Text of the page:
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Rev Up Your Book Club: Here’s 10 great books to get the conversation going

Kelly Rimmer is the author of Before I Let You Go, published by Hachette Australia. It is the story of a sister who is plunged into the dark and complex world of her pregnant, drug-addicted sister when she receives a call in the dead of night after many years without contact. It’s one of the best psychological dramas we’ve read in a long time.

Read our full review of Before I Let You Go

Words || Kelly Rimmer

The only thing I love more than reading a good book is sitting around with a group of friends discussing a good book, but some book choices lead to discussions that go nowhere. In my group, that generally means the chat falters after a few minutes and we all start talking about the host’s wine choice as if we actually know what the term ‘complex finish’ means. We’re not convincing anyone so that’s best avoided!

xeleanor-oliphant-is-completely-fine.jpg.pagespeed.ic.Z5wUvCDrHCHere are my top 10 books sure to get your discussion group talking about the actual book.

The Storyteller, Jodi Picoult

Weaving a modern-day dilemma with a heartbreaking tale set during World War 2, this book is gripping and well-told, but there are complex layers to it and there’s much to unpack in the way the story unfolds. There’s a moral dilemma playing out in this story too, so don’t be surprised if your book club pals end up in a fierce debate.

Eleanor Oliphant is Completely Fine, Gail Honeyman

This is a unique story of modern day loneliness, and one that might just have you thinking a little more about that quirky loner at your office. What I loved most about this one is that Gail Honeyman has managed to write a wry and at times very humorous novel in a tender and sensitive way. You’ll find yourself laughing along with Eleanor, but never at her. Your book club will enjoy reflecting on Eleanor and the journey she makes, and discussing the twist at the end.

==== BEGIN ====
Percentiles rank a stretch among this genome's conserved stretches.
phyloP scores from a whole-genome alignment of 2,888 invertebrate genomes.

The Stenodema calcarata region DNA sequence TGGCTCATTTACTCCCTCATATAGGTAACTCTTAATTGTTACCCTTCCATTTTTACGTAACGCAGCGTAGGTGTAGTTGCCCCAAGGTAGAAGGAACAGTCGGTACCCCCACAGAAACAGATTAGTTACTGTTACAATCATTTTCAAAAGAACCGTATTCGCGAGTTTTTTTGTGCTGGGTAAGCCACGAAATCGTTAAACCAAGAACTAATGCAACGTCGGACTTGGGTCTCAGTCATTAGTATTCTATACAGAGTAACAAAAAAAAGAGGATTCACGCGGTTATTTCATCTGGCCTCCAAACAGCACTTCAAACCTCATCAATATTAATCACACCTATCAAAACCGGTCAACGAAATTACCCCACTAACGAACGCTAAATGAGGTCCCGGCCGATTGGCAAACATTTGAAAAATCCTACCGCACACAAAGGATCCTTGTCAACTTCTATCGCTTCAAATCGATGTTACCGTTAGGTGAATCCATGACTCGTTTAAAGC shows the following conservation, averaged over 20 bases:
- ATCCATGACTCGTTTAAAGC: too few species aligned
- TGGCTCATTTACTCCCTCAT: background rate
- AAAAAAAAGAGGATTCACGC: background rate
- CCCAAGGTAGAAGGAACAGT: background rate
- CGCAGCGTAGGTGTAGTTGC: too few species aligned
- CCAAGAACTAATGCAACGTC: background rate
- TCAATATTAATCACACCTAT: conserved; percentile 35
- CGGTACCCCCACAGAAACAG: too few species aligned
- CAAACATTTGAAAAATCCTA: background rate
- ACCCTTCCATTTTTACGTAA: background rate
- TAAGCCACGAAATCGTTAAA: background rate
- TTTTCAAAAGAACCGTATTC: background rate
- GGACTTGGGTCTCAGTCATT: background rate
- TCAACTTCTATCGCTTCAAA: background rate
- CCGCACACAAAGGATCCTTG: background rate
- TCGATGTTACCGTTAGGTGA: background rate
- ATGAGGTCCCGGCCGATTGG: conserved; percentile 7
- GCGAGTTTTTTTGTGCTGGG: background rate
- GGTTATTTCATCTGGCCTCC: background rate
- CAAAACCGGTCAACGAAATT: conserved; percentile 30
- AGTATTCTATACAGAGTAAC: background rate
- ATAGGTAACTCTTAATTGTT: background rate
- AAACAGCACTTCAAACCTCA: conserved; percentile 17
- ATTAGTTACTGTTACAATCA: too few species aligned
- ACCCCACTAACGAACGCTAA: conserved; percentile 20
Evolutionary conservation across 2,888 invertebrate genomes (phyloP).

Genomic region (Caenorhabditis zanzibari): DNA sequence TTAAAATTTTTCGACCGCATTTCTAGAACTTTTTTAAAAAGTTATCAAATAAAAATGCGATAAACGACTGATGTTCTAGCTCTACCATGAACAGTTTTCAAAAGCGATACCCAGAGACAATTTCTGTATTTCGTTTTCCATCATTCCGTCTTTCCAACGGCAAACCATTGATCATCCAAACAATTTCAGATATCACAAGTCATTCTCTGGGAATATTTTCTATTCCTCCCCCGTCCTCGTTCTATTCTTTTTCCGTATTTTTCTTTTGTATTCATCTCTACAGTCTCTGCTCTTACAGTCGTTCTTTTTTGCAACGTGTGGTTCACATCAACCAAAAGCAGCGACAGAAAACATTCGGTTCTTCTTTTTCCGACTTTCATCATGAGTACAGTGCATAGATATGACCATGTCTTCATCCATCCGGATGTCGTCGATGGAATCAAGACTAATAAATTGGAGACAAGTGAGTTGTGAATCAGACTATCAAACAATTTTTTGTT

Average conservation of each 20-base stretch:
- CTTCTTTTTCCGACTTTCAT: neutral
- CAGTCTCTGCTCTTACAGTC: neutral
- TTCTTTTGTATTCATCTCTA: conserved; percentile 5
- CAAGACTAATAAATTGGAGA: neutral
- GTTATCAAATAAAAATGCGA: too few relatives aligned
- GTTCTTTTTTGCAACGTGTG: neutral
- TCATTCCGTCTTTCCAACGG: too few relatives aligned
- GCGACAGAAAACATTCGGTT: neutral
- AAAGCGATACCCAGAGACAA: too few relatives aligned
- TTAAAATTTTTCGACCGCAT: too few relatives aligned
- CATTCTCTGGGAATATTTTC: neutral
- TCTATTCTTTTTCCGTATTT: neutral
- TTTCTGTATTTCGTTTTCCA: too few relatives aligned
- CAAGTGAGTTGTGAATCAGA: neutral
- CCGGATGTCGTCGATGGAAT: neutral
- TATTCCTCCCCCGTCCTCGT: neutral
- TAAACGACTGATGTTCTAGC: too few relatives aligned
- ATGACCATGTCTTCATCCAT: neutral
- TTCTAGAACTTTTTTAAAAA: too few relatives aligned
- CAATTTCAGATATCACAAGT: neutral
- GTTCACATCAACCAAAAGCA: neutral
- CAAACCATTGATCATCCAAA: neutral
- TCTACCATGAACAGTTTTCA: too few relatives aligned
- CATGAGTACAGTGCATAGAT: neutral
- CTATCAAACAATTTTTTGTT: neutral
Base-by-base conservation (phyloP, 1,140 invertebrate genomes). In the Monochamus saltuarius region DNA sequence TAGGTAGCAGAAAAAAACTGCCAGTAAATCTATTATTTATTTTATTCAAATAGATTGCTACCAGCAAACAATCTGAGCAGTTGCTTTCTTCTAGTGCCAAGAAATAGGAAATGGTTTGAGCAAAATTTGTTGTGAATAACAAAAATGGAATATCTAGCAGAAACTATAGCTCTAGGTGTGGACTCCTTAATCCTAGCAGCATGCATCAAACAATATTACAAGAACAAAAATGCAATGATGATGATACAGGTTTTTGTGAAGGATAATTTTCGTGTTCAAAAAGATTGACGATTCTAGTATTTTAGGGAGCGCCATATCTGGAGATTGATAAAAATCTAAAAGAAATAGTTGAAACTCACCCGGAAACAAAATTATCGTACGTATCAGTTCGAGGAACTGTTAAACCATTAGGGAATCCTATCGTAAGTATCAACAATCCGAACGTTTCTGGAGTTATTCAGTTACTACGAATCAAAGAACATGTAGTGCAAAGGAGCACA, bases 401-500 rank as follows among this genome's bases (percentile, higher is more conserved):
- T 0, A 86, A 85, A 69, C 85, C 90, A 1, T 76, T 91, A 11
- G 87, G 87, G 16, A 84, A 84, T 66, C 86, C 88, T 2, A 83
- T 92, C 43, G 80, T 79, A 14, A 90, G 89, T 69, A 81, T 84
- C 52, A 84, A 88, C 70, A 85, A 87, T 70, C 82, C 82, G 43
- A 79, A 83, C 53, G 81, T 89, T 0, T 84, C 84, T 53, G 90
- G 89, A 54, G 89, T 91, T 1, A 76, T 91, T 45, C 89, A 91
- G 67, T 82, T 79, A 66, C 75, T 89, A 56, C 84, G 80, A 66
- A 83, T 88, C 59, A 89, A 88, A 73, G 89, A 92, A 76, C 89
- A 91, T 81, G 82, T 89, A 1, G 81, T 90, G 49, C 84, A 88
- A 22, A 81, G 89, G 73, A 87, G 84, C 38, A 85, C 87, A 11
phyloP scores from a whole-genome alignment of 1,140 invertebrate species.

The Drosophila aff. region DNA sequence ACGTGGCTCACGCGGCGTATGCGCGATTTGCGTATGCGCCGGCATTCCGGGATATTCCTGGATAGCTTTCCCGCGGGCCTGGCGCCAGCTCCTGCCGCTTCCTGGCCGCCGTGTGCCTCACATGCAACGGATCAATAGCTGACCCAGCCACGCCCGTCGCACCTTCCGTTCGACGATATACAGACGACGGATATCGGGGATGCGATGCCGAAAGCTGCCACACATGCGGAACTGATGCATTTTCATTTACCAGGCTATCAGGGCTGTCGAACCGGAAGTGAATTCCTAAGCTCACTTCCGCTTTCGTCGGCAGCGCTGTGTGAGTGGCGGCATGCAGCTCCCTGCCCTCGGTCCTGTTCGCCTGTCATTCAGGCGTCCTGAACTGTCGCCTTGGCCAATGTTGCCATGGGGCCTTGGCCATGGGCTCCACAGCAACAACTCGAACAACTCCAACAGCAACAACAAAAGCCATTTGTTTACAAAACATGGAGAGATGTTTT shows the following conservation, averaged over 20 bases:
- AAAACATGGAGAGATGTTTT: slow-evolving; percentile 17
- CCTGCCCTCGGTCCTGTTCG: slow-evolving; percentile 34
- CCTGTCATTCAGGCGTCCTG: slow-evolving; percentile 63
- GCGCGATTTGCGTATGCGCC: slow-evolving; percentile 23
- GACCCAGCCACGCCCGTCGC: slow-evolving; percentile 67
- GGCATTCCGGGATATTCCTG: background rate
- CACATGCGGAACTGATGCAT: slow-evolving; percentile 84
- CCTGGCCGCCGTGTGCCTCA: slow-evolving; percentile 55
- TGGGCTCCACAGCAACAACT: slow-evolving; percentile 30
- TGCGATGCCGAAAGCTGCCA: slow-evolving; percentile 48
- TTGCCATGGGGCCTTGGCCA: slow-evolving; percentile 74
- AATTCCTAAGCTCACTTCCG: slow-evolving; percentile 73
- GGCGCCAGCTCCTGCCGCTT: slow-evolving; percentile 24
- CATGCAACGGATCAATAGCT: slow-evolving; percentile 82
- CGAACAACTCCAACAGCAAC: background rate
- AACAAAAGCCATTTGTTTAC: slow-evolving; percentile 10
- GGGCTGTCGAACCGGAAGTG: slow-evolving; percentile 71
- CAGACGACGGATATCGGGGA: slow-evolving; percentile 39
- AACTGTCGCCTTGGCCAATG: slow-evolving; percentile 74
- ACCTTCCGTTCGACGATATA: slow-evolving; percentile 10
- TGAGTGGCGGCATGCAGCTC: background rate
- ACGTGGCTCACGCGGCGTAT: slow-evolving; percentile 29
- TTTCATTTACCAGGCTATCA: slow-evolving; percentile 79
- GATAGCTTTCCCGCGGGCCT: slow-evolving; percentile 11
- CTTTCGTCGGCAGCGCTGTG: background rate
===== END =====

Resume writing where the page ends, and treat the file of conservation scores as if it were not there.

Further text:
The Greatest Gift, Rachael Johns

There are some fascinating themes explored in this story around egg donation and motherhood, and because it’s a Rachael John’s book, it’s beautifully written so you’ll enjoy reading it too. Best of all, as soon as you read this one, you’ll want to talk about it. It’s a sure-fire book club winner.

The Handmaid’s Tale, Margaret Atwood

I read this book in my teens and loved it, although in my adolescent optimism I thought the scenario was far-fetched. The world has changed a lot in the years since – and when I re-read it recently, I was startled to find it doesn’t feel unrealistic anymore. That’s exactly what makes it perfect for a discussion group now.

this-house-of-griefThe Loneliest Girl in The Universe, Lauren James

This is a YA novel but it’s a fantastic book club choice too. Several people had recommended it to me and when I finally downloaded it, I read it in one day…then spent hours staring at my ceiling that night thinking it all through. There’s so much to unpack with your book club – from the brilliant premise to the author’s portrayal of mental illness and then there’s the way the plot evolves…

This House of Grief, Helen Garner

…or anything written by Helen Garner, actually, although this non-fiction title is particularly suited to discussion. The story itself is positively heart-breaking, but Helen’s remarkable recount of the trial will have you asking some big questions about the nature of good and evil, and about the justice system itself.

Tin Man, by Sarah Winman

I’ve been raving about this book since I read it (twice in two days!) last year. It’s a beautiful piece of literature – some sentences are such works of art that you’ll need to pause here and there to appreciate what you just read. What makes this book ripe for discussion is the sheer artistry of the story, and the way that Sarah manages to weave a deeply emotional tale without ever becoming sentimental or sappy.

The Gene: An Intimate History by Siddhartha Mukherjee

Siddhartha Mukherjee is not just a scientist – he’s a natural-born storyteller. This book is captivating and a relatively easy read, so when you get to the end you’ll be stunned by how much you’ve learned about genetics. There’s a beautiful mix of science and the personal in Siddhartha’s book which makes it quite touching at times. Your book club can then enjoy a debate about nurture-vs-nature and the role our genetics plays in determining out destiny.

50 Shades of Grey, EL James.small-great-things

Do I recommend this novel? No, frankly I couldn’t even convince myself to read far enough into it to get to the juicy parts. Do I think it sets up a great book club meeting? Absolutely. It’s one of the most polarizing books of our generation and there’s a lot here to discuss. Whoever is in your book club, there’s a good chance someone is going to hate it, and someone is going to love it – and that’s always a fun way to start! You can kick off your discussion with “Imagine if Christian Grey was unattractive and poor – is this story still romantic?”And then sit back and watch the debate!

Small Great Things by Jodi Picoult

Yes, I am a total Jodi Picoult fan-girl! This is Jodi at her best – a fast-paced, intriguing story that’s easy to devour, but you’ll be turning the issues over in your head for weeks afterwards. There are so many hot-button ideas in this one that it’s sure to get your book club chatting.


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